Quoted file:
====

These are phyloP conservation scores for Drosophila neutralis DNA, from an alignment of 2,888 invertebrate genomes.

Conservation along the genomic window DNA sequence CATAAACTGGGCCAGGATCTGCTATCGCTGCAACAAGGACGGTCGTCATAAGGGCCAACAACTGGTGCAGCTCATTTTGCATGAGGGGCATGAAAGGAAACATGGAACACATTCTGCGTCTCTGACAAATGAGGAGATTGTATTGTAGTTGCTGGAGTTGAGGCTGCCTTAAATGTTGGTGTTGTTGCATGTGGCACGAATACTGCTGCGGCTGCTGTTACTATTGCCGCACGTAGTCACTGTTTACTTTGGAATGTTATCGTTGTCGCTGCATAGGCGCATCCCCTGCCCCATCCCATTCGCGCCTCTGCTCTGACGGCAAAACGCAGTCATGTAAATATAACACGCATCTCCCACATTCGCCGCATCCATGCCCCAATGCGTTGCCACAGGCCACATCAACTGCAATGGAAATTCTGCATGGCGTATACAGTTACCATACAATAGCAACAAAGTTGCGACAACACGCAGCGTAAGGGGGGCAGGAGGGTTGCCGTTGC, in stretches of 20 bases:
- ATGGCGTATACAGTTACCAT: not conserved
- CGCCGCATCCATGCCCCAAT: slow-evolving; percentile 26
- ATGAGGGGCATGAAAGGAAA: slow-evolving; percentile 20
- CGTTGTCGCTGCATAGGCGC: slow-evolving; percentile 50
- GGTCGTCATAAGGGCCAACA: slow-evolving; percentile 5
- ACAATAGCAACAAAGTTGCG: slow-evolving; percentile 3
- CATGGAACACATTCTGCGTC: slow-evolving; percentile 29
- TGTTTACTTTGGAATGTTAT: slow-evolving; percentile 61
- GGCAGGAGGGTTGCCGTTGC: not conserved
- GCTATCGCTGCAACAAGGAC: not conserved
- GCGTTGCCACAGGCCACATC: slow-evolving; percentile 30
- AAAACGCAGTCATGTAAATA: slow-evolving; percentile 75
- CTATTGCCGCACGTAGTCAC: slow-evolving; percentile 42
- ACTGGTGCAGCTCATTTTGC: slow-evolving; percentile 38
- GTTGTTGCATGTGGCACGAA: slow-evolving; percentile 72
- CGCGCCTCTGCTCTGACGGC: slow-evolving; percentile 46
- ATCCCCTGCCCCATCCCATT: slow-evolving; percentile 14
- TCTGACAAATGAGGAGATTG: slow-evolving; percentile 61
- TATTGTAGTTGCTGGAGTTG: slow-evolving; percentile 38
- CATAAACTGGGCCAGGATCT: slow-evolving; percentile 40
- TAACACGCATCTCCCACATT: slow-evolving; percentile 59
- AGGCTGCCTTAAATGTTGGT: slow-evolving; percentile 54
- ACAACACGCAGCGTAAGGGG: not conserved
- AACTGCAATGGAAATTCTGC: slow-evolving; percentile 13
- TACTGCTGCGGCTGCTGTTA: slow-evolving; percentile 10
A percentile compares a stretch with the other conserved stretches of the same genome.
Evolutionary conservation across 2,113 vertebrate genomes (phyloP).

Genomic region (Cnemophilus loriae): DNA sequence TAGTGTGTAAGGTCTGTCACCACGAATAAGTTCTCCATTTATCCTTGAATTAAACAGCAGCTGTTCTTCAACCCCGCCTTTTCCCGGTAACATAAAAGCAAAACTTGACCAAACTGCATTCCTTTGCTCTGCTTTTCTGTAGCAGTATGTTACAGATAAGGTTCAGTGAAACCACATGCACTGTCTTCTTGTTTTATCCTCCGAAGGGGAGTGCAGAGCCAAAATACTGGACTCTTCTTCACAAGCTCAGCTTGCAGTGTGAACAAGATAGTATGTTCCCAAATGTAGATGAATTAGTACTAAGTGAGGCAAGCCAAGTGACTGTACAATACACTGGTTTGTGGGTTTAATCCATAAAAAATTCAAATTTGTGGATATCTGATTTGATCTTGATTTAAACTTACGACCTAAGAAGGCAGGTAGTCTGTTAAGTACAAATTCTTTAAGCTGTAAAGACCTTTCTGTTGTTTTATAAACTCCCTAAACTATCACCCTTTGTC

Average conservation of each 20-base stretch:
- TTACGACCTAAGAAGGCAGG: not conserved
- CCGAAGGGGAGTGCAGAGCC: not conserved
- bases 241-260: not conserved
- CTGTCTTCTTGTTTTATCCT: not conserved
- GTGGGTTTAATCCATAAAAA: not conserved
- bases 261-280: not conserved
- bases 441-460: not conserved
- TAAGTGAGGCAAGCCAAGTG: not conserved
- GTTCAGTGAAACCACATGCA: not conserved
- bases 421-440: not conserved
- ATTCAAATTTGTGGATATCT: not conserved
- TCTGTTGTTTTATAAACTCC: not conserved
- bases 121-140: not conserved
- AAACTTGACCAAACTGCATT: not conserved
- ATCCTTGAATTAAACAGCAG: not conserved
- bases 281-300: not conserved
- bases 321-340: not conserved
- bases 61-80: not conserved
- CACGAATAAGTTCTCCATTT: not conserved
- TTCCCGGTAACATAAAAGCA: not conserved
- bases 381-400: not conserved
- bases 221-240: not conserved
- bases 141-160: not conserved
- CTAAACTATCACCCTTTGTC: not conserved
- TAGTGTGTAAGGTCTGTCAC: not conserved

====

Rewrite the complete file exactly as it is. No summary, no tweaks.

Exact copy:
These are phyloP conservation scores for Drosophila neutralis DNA, from an alignment of 2,888 invertebrate genomes.

Conservation along the genomic window DNA sequence CATAAACTGGGCCAGGATCTGCTATCGCTGCAACAAGGACGGTCGTCATAAGGGCCAACAACTGGTGCAGCTCATTTTGCATGAGGGGCATGAAAGGAAACATGGAACACATTCTGCGTCTCTGACAAATGAGGAGATTGTATTGTAGTTGCTGGAGTTGAGGCTGCCTTAAATGTTGGTGTTGTTGCATGTGGCACGAATACTGCTGCGGCTGCTGTTACTATTGCCGCACGTAGTCACTGTTTACTTTGGAATGTTATCGTTGTCGCTGCATAGGCGCATCCCCTGCCCCATCCCATTCGCGCCTCTGCTCTGACGGCAAAACGCAGTCATGTAAATATAACACGCATCTCCCACATTCGCCGCATCCATGCCCCAATGCGTTGCCACAGGCCACATCAACTGCAATGGAAATTCTGCATGGCGTATACAGTTACCATACAATAGCAACAAAGTTGCGACAACACGCAGCGTAAGGGGGGCAGGAGGGTTGCCGTTGC, in stretches of 20 bases:
- ATGGCGTATACAGTTACCAT: not conserved
- CGCCGCATCCATGCCCCAAT: slow-evolving; percentile 26
- ATGAGGGGCATGAAAGGAAA: slow-evolving; percentile 20
- CGTTGTCGCTGCATAGGCGC: slow-evolving; percentile 50
- GGTCGTCATAAGGGCCAACA: slow-evolving; percentile 5
- ACAATAGCAACAAAGTTGCG: slow-evolving; percentile 3
- CATGGAACACATTCTGCGTC: slow-evolving; percentile 29
- TGTTTACTTTGGAATGTTAT: slow-evolving; percentile 61
- GGCAGGAGGGTTGCCGTTGC: not conserved
- GCTATCGCTGCAACAAGGAC: not conserved
- GCGTTGCCACAGGCCACATC: slow-evolving; percentile 30
- AAAACGCAGTCATGTAAATA: slow-evolving; percentile 75
- CTATTGCCGCACGTAGTCAC: slow-evolving; percentile 42
- ACTGGTGCAGCTCATTTTGC: slow-evolving; percentile 38
- GTTGTTGCATGTGGCACGAA: slow-evolving; percentile 72
- CGCGCCTCTGCTCTGACGGC: slow-evolving; percentile 46
- ATCCCCTGCCCCATCCCATT: slow-evolving; percentile 14
- TCTGACAAATGAGGAGATTG: slow-evolving; percentile 61
- TATTGTAGTTGCTGGAGTTG: slow-evolving; percentile 38
- CATAAACTGGGCCAGGATCT: slow-evolving; percentile 40
- TAACACGCATCTCCCACATT: slow-evolving; percentile 59
- AGGCTGCCTTAAATGTTGGT: slow-evolving; percentile 54
- ACAACACGCAGCGTAAGGGG: not conserved
- AACTGCAATGGAAATTCTGC: slow-evolving; percentile 13
- TACTGCTGCGGCTGCTGTTA: slow-evolving; percentile 10
A percentile compares a stretch with the other conserved stretches of the same genome.
Evolutionary conservation across 2,113 vertebrate genomes (phyloP).

Genomic region (Cnemophilus loriae): DNA sequence TAGTGTGTAAGGTCTGTCACCACGAATAAGTTCTCCATTTATCCTTGAATTAAACAGCAGCTGTTCTTCAACCCCGCCTTTTCCCGGTAACATAAAAGCAAAACTTGACCAAACTGCATTCCTTTGCTCTGCTTTTCTGTAGCAGTATGTTACAGATAAGGTTCAGTGAAACCACATGCACTGTCTTCTTGTTTTATCCTCCGAAGGGGAGTGCAGAGCCAAAATACTGGACTCTTCTTCACAAGCTCAGCTTGCAGTGTGAACAAGATAGTATGTTCCCAAATGTAGATGAATTAGTACTAAGTGAGGCAAGCCAAGTGACTGTACAATACACTGGTTTGTGGGTTTAATCCATAAAAAATTCAAATTTGTGGATATCTGATTTGATCTTGATTTAAACTTACGACCTAAGAAGGCAGGTAGTCTGTTAAGTACAAATTCTTTAAGCTGTAAAGACCTTTCTGTTGTTTTATAAACTCCCTAAACTATCACCCTTTGTC

Average conservation of each 20-base stretch:
- TTACGACCTAAGAAGGCAGG: not conserved
- CCGAAGGGGAGTGCAGAGCC: not conserved
- bases 241-260: not conserved
- CTGTCTTCTTGTTTTATCCT: not conserved
- GTGGGTTTAATCCATAAAAA: not conserved
- bases 261-280: not conserved
- bases 441-460: not conserved
- TAAGTGAGGCAAGCCAAGTG: not conserved
- GTTCAGTGAAACCACATGCA: not conserved
- bases 421-440: not conserved
- ATTCAAATTTGTGGATATCT: not conserved
- TCTGTTGTTTTATAAACTCC: not conserved
- bases 121-140: not conserved
- AAACTTGACCAAACTGCATT: not conserved
- ATCCTTGAATTAAACAGCAG: not conserved
- bases 281-300: not conserved
- bases 321-340: not conserved
- bases 61-80: not conserved
- CACGAATAAGTTCTCCATTT: not conserved
- TTCCCGGTAACATAAAAGCA: not conserved
- bases 381-400: not conserved
- bases 221-240: not conserved
- bases 141-160: not conserved
- CTAAACTATCACCCTTTGTC: not conserved
- TAGTGTGTAAGGTCTGTCAC: not conserved